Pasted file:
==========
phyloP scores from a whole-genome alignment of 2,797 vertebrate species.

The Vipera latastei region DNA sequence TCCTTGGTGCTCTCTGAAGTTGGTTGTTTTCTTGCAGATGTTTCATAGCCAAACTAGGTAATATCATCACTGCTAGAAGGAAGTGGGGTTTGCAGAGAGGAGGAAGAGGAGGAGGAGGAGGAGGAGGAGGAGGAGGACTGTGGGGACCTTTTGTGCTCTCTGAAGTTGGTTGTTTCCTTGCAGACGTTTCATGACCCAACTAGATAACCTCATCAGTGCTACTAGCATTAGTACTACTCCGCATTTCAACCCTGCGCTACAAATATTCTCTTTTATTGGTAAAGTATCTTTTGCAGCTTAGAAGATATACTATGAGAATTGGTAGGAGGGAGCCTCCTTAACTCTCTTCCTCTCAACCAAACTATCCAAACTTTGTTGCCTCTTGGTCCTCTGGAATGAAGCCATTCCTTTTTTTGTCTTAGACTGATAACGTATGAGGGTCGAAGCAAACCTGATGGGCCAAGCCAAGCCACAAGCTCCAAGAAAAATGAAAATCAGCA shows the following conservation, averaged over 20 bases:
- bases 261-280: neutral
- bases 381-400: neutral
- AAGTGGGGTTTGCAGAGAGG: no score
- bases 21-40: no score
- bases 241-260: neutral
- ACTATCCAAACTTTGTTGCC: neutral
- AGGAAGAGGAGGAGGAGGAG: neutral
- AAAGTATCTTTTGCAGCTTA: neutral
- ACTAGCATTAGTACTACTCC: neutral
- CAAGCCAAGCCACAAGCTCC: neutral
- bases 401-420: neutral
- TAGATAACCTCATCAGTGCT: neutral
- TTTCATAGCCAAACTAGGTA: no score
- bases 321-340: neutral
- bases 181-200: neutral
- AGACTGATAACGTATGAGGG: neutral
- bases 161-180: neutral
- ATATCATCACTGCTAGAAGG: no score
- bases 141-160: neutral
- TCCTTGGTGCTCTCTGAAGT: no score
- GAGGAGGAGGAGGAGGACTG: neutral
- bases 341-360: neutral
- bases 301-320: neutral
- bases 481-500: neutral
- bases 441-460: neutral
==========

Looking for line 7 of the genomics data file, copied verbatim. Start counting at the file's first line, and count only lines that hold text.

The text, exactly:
- bases 241-260: neutral